Pride marches may be cancelled because of the pandemic, but there are still plenty of ways for LGBTQ families to mark the occasion and teach our children about its meaning and history.
Connect with other LGBTQ families online. Family Equality has created “The Neighborhood: A Virtual Hub for LGBTQ Families,” and is hosting a plethora of events for parents, prospective parents, and children. Many other regional LGBTQ family organizations and LGBTQ centers are also hosting family events online.
Attend a virtual Pride near or far. Pride organizations in many locations are hosting virtual events. Why not attend not only the Pride nearest you, but also one in another city or country? And don’t miss the online Global Pride (globalpride2020.org) on Saturday, June 27, 2020, with live-streamed musical performances, speeches, and messages from world leaders and human rights activists. Global Pride is organized by Pride groups around the world
Have a Pride scavenger hunt. How many sets of items in each of the colors of the rainbow can you find in your home? A set of rainbow crayons? Probably pretty easy. What about socks? (I’d lose that challenge–mine are mostly black or white, though I know some folks have fancier feet.) Or t-shirts? Candies? Can you add in the colors of other Pride identity flags?
Decorate inside and out. Use the items you’ve collected above to create a visual expression of Pride. Throughout the pandemic, I’ve been moved by the number of people who have put out signs celebrating graduations, birthdays, and other events. Decking out our houses and apartments for Pride seems only fitting. A chalk rainbow in the driveway? A flag in the window? Rainbow socks on a clothesline? If you need or want to be more private, go for fridge decorations, streamers in your hallway, or other interior touches.
Cook for Pride. Rainbow sprinkles on cupcakes is the easy (but delicious) way to go. A rainbow-hued fruit or vegetable salad is a tad healthier. Be creative, though: what about an LGBTQ buffet: Lettuce, Guacamole, Beans, Tomatoes, and Quesadillas?
Read about the Pride flag. You can make any of the above activities into an educational experience for young kids by also reading one of the many books on the Pride flag. For the very youngest, try Robin Stevenson’s board book “Pride Colors”, “Rainbow: A First Book of Pride” by Michael Genhart, or two from Little Bee Books: “Our Rainbow” and “Kevin Keller’s Favorite Colors.” Elementary school kids might enjoy “Pride: The Story of Harvey Milk and the Rainbow Flag,” by Rob Sanders, or “Sewing the Rainbow: A Story About Gilbert Baker,” by Gayle E. Pitman.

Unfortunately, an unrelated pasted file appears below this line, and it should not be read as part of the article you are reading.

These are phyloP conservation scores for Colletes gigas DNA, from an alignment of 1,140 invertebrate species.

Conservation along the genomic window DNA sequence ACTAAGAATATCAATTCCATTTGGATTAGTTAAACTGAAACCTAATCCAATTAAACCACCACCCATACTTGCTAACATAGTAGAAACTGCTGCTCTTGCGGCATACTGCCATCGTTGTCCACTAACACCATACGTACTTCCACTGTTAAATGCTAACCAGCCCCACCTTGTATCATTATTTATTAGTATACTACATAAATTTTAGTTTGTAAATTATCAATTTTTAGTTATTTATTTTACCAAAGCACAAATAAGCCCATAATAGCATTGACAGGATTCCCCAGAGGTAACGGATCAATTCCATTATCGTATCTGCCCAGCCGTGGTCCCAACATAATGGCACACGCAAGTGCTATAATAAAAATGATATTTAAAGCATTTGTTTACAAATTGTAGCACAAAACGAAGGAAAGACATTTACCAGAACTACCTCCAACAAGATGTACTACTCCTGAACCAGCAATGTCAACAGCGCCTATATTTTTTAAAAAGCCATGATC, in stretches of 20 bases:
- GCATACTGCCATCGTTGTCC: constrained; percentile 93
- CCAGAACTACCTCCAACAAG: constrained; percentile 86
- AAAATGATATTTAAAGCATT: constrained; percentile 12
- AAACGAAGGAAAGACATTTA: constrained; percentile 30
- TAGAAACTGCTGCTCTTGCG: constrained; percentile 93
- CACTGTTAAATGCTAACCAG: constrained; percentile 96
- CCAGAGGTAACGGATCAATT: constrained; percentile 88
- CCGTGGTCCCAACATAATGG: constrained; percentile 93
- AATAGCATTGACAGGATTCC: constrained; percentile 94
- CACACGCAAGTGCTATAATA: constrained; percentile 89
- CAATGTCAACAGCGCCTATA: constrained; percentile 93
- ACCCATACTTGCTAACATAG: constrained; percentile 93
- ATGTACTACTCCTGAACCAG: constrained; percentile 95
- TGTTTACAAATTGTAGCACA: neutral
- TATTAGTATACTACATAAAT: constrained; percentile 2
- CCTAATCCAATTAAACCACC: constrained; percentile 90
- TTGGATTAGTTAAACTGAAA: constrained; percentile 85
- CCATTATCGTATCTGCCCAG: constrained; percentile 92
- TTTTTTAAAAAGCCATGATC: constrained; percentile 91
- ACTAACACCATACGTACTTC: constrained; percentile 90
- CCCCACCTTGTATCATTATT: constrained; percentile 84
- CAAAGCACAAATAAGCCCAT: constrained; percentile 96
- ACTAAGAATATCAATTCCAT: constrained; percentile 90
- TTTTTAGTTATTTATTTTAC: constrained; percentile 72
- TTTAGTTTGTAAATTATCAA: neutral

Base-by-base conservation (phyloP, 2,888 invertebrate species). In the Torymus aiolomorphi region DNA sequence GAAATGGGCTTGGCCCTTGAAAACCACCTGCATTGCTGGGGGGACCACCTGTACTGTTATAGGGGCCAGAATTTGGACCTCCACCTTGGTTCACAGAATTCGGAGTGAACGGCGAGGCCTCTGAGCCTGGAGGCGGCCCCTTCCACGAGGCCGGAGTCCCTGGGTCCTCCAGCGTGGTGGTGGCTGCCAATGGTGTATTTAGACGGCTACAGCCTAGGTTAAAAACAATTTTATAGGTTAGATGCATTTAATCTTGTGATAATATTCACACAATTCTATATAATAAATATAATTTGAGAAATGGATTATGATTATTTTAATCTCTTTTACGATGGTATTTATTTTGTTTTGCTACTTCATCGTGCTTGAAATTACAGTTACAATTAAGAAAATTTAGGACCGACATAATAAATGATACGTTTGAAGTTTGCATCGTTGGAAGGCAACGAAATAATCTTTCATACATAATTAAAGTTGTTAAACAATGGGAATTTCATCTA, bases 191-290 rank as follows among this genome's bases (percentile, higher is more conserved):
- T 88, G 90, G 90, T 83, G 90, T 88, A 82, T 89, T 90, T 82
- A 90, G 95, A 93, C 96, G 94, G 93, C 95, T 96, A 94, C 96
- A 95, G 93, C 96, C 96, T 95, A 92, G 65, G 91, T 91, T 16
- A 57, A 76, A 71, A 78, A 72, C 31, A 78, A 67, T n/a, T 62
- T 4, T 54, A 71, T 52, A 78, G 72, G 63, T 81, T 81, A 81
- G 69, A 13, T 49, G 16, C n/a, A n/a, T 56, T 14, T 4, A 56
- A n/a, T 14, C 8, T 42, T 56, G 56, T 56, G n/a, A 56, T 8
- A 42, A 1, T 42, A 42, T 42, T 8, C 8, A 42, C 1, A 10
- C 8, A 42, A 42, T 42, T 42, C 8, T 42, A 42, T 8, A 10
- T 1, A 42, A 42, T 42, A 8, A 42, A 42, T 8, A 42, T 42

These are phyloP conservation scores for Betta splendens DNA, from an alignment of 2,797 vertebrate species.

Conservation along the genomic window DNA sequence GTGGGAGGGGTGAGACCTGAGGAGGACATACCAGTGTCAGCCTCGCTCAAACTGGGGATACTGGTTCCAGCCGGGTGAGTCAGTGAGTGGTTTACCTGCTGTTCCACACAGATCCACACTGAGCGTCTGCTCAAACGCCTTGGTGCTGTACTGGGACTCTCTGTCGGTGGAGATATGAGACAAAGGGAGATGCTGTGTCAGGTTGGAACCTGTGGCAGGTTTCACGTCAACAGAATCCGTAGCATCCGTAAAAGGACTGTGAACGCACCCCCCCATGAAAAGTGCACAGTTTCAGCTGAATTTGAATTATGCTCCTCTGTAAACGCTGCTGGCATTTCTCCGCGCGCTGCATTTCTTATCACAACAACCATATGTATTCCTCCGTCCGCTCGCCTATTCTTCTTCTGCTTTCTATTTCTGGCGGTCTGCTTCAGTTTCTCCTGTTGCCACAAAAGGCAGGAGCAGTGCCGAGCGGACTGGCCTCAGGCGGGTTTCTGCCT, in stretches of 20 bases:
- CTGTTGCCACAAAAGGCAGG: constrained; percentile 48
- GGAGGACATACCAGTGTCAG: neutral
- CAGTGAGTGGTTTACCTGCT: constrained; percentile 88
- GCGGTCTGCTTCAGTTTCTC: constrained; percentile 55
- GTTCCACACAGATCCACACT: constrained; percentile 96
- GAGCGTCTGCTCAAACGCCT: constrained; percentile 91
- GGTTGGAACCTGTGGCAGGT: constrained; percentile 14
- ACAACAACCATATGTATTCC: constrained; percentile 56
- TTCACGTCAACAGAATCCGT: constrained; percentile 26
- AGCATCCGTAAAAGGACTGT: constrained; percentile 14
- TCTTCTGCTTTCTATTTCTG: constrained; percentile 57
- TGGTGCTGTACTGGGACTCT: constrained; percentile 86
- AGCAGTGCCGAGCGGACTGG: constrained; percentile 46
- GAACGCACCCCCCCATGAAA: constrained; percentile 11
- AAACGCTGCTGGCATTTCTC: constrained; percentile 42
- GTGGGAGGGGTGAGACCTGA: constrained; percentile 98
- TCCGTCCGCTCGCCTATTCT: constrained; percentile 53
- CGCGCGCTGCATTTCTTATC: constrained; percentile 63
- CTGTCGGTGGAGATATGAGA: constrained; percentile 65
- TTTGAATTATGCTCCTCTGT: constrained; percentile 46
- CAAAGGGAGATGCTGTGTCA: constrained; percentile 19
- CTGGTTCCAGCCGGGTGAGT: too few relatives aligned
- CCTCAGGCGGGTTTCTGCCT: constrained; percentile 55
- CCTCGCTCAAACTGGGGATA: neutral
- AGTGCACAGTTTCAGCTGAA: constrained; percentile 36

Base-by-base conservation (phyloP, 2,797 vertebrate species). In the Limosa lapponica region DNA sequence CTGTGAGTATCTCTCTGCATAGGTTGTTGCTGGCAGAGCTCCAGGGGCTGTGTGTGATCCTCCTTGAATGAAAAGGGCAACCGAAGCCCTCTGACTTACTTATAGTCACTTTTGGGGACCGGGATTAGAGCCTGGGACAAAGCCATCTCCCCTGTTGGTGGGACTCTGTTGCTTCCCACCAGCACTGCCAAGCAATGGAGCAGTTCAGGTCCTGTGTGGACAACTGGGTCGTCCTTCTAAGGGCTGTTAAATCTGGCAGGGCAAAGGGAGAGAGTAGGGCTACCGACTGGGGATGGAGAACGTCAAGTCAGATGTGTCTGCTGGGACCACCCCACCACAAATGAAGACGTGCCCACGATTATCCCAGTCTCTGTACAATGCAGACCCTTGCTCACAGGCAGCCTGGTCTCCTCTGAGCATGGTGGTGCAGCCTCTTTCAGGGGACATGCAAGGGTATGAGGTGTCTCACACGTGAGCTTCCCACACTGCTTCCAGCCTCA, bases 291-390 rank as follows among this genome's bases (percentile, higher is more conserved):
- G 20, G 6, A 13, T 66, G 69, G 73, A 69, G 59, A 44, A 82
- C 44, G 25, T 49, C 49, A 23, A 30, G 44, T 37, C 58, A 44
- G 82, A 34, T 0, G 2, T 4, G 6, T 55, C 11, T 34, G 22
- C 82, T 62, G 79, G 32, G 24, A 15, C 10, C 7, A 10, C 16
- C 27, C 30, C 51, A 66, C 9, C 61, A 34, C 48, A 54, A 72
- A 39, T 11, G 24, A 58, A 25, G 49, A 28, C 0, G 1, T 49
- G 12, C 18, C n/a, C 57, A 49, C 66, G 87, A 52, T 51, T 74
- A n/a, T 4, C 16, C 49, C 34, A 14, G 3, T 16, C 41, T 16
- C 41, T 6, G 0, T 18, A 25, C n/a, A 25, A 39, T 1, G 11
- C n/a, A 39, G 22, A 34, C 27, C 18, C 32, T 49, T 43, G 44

Read a new children’s book about Pride. In addition to the above books about the colors of Pride, try the brand-new “Pride 1 2 3,” by Michael Joosten, a counting board book set at a Pride celebration, or “The Hips on the Drag Queen Go Swish, Swish, Swish,” by Lil Miss Hot Mess (a founding member of Drag Queen Story Hour). It’s not explicitly set at a Pride event, but it captures a similar feeling as a bevy of queens with diverse skin tones and hair colors dance and pose “all through the town.”
For middle-grade readers and up, “Pride: The Celebration and the Struggle,” also by Robin Stevenson, is a newly updated and expanded edition of her Stonewall Book Award-winning book on Pride and the LGBTQ-rights movement. It blends the history of the event with a broader look at the struggle for LGBTQ equality around the world. And the new “Rainbow Revolutionaries: Fifty LGBTQ+ People Who Made History,” by Sarah Prager offers short profiles of LGBTQ people who have had an impact on the world in a variety of times and places. For more Pride books for kids of all ages, see my longer list at mombian.com.
Recommit to taking action towards social justice. As we begin Pride this year, the blight of racism continues to rip at our country’s soul. It will do us well to remember that Pride was born from protest and resistance. While we pull out the rainbows to celebrate our progress, then, let us also remember how far there is to go for the LGBTQ community, for other marginalized groups, and for those who reside in both. Let us teach our children, in age-appropriate ways, about the injustices that led to Pride and those that still exist for LGBTQ people, people of color, and others. And let us teach our children about people who fought and are still fighting to dismantle systems of oppression.
I can only offer my own perspective, which is that of a White lesbian, but I know I must keep working for racial justice by being mindful of my own words and actions and by taking action against systemic injustice. As a parent, too, I know it is important to model this for my White son. There are a growing number of anti-racism resources for White parents online; three to start with are EmbraceRace (embracerace.org), Raising Race-Conscious Children (raceconscious.org), and Teaching Tolerance (tolerance.org), which covers not only race but also other identities. It’s a valuable resource for teachers as well as parents.
May Pride be a time for us not only to celebrate how far we’ve come, but also to support each other during the difficult present and through the journey ahead.
Dana Rudolph is the founder and publisher of Mombian (mombian.com), a GLAAD Media Award-winning blog and resource directory for LGBTQ parents.